An organization virtual datacenter (vDC) gives resources to an organization and can be created by partitioning a Provider vDC.Users can create virtual systems through Organization vDC.

Resources created in Provider vDC (PvDC) can be used in Organization vDCs. Hence, organization virtual datacenters consume CPU, memory and storage types from the Provider vDC. A resource pool is created within vSphere under the PvDC resource pool when an Org vDC is created in vCloud Director.

Please refer to the diagram below for reference:

vcloud director 1

Allocation Models:

As mentioned earlier, allocation models are used to define how resources can be allocated to organizations. It is essentially the creation of a child resource pool for Provider vDC in the vSphere layer. Some key points regarding allocation models are:

  • Allocation models are defined on a per Organization vDC basis
  • It defines how resources come out of the Provider vDC backing the Organization vDC.
  • All reservation settings are taken from the available pool

We can divide allocation models into three parts:

  1. Pay-as-you-Go
  2. Allocation Pool
  3. Reservation Pool

Please take a look at the diagram below for an explanation of the three allocation models.

vcloud director 2

vCloud Director Networking:

vCloud Director supports three types of networks which have been mentioned below:

  1. External networks
  2. Organization networks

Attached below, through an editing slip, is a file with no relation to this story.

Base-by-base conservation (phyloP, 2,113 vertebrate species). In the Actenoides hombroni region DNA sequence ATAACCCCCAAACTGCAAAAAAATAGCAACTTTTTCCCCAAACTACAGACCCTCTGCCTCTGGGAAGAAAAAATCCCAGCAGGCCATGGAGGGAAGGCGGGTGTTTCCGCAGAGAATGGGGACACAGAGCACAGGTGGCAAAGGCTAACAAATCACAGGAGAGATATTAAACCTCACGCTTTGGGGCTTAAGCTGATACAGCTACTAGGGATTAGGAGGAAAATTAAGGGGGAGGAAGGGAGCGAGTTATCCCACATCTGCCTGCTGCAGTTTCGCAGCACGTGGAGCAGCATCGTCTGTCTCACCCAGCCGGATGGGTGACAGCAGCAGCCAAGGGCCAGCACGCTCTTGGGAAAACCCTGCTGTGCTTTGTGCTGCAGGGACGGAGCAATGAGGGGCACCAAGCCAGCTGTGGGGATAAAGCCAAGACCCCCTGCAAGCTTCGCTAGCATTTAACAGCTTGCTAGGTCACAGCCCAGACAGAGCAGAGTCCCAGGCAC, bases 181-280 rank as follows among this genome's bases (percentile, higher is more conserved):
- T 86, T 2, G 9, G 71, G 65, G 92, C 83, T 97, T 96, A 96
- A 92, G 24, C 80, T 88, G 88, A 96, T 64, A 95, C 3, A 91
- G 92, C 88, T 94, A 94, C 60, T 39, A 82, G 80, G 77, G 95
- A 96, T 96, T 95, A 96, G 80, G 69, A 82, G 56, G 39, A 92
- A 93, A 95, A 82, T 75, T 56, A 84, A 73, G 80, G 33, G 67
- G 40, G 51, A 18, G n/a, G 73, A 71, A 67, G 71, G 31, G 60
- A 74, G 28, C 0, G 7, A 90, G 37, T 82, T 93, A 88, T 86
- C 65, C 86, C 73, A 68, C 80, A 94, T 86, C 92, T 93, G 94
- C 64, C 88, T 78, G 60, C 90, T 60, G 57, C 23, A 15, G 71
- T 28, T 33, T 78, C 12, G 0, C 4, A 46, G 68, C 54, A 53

3. vApp networks

Please refer to the diagram below for vCD networking:

vcloud director 3

  1. External Networks:
    • Network which is external to VMware vCloud Director.
    • External networks are created in the vSphere layer.
    • Provides external connectivity to organizations which are present on vCD.
    • At the VMware vSphere layer, it actually maps to a port.
    • Port group is attached to vCloud Director as an “external network”.
    • External Networks allow vCloud Director to connect to the outside world.
  2. Organization Networks:
    1. An organization network is contained within a vCloud Director organization and is available to all vApps in the organization.
    2. It allows vApps within an organization to communicate with each other
    3. Users can connect an organization network to an external network in order to provide external connectivity.
    4. Users can also create an isolated organization network which is internal to the organization. Some types of organization networks are backed by network pools.
    5. System administrators have the access to create organization networks.